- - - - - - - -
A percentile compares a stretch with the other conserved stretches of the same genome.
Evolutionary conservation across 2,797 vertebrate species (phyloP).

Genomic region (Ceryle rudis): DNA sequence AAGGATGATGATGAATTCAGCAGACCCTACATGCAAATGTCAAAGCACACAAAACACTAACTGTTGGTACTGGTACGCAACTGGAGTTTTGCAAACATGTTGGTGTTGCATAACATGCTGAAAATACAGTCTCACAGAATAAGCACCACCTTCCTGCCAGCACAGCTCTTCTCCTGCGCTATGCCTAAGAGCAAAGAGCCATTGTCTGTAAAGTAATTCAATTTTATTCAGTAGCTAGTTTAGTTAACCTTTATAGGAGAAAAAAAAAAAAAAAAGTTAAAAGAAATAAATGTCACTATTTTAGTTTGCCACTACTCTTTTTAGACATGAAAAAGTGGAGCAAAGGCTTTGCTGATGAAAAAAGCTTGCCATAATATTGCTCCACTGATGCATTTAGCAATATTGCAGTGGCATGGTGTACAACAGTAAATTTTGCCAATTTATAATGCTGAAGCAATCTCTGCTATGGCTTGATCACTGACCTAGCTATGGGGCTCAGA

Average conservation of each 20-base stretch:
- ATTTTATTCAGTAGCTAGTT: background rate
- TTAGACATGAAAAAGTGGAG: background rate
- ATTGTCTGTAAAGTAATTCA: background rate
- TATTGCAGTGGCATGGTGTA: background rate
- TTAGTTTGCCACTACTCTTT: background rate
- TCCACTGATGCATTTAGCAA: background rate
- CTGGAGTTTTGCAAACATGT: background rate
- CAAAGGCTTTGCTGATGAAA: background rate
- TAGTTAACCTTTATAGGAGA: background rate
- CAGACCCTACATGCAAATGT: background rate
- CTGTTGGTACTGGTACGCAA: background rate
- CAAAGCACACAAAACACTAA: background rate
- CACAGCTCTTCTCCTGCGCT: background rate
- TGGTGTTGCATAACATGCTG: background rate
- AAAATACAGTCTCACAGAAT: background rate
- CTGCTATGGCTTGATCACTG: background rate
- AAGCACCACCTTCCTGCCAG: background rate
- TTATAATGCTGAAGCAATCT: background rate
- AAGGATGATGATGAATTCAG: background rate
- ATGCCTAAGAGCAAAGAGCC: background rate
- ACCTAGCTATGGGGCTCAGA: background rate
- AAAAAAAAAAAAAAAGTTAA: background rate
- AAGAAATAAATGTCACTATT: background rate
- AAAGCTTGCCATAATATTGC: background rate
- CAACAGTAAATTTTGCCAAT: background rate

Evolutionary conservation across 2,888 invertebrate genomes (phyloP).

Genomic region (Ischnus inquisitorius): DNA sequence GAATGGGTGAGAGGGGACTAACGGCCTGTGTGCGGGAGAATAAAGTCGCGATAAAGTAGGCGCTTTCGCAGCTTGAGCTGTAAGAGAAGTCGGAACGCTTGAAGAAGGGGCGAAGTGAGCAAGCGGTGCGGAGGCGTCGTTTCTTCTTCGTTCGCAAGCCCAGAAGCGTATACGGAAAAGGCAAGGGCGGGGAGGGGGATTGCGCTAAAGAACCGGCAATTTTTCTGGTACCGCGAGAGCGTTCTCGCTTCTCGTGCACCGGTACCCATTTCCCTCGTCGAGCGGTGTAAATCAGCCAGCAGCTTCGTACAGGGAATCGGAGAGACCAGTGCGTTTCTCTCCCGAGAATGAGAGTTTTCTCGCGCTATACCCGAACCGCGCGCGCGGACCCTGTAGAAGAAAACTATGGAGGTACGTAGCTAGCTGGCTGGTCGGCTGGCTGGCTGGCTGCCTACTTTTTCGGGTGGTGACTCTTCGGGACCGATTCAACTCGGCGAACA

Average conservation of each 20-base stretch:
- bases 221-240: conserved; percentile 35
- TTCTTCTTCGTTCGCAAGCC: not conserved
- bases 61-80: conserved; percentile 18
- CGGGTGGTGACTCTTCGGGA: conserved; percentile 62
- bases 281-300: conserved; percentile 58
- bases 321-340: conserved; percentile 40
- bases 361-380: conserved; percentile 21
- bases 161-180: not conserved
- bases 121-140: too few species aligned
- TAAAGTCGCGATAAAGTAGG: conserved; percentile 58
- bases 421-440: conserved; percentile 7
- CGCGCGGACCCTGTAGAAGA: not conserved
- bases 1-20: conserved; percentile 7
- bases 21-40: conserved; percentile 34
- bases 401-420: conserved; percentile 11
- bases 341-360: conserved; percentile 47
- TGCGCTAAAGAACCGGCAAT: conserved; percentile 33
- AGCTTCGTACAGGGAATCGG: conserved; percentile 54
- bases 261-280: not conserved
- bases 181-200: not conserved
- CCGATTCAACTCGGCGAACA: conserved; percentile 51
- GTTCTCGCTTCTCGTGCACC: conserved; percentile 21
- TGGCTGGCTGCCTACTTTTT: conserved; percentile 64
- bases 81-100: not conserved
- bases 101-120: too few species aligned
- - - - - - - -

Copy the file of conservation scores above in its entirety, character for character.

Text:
A percentile compares a stretch with the other conserved stretches of the same genome.
Evolutionary conservation across 2,797 vertebrate species (phyloP).

Genomic region (Ceryle rudis): DNA sequence AAGGATGATGATGAATTCAGCAGACCCTACATGCAAATGTCAAAGCACACAAAACACTAACTGTTGGTACTGGTACGCAACTGGAGTTTTGCAAACATGTTGGTGTTGCATAACATGCTGAAAATACAGTCTCACAGAATAAGCACCACCTTCCTGCCAGCACAGCTCTTCTCCTGCGCTATGCCTAAGAGCAAAGAGCCATTGTCTGTAAAGTAATTCAATTTTATTCAGTAGCTAGTTTAGTTAACCTTTATAGGAGAAAAAAAAAAAAAAAAGTTAAAAGAAATAAATGTCACTATTTTAGTTTGCCACTACTCTTTTTAGACATGAAAAAGTGGAGCAAAGGCTTTGCTGATGAAAAAAGCTTGCCATAATATTGCTCCACTGATGCATTTAGCAATATTGCAGTGGCATGGTGTACAACAGTAAATTTTGCCAATTTATAATGCTGAAGCAATCTCTGCTATGGCTTGATCACTGACCTAGCTATGGGGCTCAGA

Average conservation of each 20-base stretch:
- ATTTTATTCAGTAGCTAGTT: background rate
- TTAGACATGAAAAAGTGGAG: background rate
- ATTGTCTGTAAAGTAATTCA: background rate
- TATTGCAGTGGCATGGTGTA: background rate
- TTAGTTTGCCACTACTCTTT: background rate
- TCCACTGATGCATTTAGCAA: background rate
- CTGGAGTTTTGCAAACATGT: background rate
- CAAAGGCTTTGCTGATGAAA: background rate
- TAGTTAACCTTTATAGGAGA: background rate
- CAGACCCTACATGCAAATGT: background rate
- CTGTTGGTACTGGTACGCAA: background rate
- CAAAGCACACAAAACACTAA: background rate
- CACAGCTCTTCTCCTGCGCT: background rate
- TGGTGTTGCATAACATGCTG: background rate
- AAAATACAGTCTCACAGAAT: background rate
- CTGCTATGGCTTGATCACTG: background rate
- AAGCACCACCTTCCTGCCAG: background rate
- TTATAATGCTGAAGCAATCT: background rate
- AAGGATGATGATGAATTCAG: background rate
- ATGCCTAAGAGCAAAGAGCC: background rate
- ACCTAGCTATGGGGCTCAGA: background rate
- AAAAAAAAAAAAAAAGTTAA: background rate
- AAGAAATAAATGTCACTATT: background rate
- AAAGCTTGCCATAATATTGC: background rate
- CAACAGTAAATTTTGCCAAT: background rate

Evolutionary conservation across 2,888 invertebrate genomes (phyloP).

Genomic region (Ischnus inquisitorius): DNA sequence GAATGGGTGAGAGGGGACTAACGGCCTGTGTGCGGGAGAATAAAGTCGCGATAAAGTAGGCGCTTTCGCAGCTTGAGCTGTAAGAGAAGTCGGAACGCTTGAAGAAGGGGCGAAGTGAGCAAGCGGTGCGGAGGCGTCGTTTCTTCTTCGTTCGCAAGCCCAGAAGCGTATACGGAAAAGGCAAGGGCGGGGAGGGGGATTGCGCTAAAGAACCGGCAATTTTTCTGGTACCGCGAGAGCGTTCTCGCTTCTCGTGCACCGGTACCCATTTCCCTCGTCGAGCGGTGTAAATCAGCCAGCAGCTTCGTACAGGGAATCGGAGAGACCAGTGCGTTTCTCTCCCGAGAATGAGAGTTTTCTCGCGCTATACCCGAACCGCGCGCGCGGACCCTGTAGAAGAAAACTATGGAGGTACGTAGCTAGCTGGCTGGTCGGCTGGCTGGCTGGCTGCCTACTTTTTCGGGTGGTGACTCTTCGGGACCGATTCAACTCGGCGAACA

Average conservation of each 20-base stretch:
- bases 221-240: conserved; percentile 35
- TTCTTCTTCGTTCGCAAGCC: not conserved
- bases 61-80: conserved; percentile 18
- CGGGTGGTGACTCTTCGGGA: conserved; percentile 62
- bases 281-300: conserved; percentile 58
- bases 321-340: conserved; percentile 40
- bases 361-380: conserved; percentile 21
- bases 161-180: not conserved
- bases 121-140: too few species aligned
- TAAAGTCGCGATAAAGTAGG: conserved; percentile 58
- bases 421-440: conserved; percentile 7
- CGCGCGGACCCTGTAGAAGA: not conserved
- bases 1-20: conserved; percentile 7
- bases 21-40: conserved; percentile 34
- bases 401-420: conserved; percentile 11
- bases 341-360: conserved; percentile 47
- TGCGCTAAAGAACCGGCAAT: conserved; percentile 33
- AGCTTCGTACAGGGAATCGG: conserved; percentile 54
- bases 261-280: not conserved
- bases 181-200: not conserved
- CCGATTCAACTCGGCGAACA: conserved; percentile 51
- GTTCTCGCTTCTCGTGCACC: conserved; percentile 21
- TGGCTGGCTGCCTACTTTTT: conserved; percentile 64
- bases 81-100: not conserved
- bases 101-120: too few species aligned